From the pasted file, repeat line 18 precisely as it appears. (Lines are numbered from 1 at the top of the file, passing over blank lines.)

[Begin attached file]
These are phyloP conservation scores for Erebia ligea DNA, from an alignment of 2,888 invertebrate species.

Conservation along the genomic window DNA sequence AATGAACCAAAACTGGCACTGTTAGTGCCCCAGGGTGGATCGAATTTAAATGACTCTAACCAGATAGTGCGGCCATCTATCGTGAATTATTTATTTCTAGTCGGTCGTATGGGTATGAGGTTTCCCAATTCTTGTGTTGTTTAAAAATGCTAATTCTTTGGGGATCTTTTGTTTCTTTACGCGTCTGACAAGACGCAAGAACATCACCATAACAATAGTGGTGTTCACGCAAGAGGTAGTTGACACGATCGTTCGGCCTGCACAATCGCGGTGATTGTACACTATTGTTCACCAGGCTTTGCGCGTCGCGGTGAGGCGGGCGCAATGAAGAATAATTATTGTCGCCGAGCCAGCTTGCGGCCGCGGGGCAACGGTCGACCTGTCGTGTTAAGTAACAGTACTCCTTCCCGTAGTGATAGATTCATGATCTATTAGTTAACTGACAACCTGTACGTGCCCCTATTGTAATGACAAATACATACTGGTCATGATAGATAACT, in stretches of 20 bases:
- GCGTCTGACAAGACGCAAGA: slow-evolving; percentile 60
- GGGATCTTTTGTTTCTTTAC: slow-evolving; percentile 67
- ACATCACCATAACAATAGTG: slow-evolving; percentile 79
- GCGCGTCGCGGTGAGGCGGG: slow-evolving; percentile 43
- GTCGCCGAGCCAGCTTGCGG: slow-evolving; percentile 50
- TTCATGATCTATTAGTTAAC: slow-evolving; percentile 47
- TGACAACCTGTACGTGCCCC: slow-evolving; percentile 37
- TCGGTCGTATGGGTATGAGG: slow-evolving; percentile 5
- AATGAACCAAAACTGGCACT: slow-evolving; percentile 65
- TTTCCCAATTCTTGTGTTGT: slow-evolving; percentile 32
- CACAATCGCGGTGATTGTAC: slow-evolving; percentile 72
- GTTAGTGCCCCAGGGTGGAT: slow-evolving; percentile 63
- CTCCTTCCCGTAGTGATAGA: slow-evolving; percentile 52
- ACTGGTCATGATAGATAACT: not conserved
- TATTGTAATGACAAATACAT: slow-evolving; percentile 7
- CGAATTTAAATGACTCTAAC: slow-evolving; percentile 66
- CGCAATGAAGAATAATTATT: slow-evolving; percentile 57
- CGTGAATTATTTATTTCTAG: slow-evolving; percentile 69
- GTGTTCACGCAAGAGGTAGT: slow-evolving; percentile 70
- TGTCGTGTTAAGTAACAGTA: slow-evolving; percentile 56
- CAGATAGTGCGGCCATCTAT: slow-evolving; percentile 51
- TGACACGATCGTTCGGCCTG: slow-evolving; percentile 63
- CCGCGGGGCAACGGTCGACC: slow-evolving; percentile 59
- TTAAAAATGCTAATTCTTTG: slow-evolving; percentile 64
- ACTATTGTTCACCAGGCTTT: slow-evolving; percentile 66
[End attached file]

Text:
- CGAATTTAAATGACTCTAAC: slow-evolving; percentile 66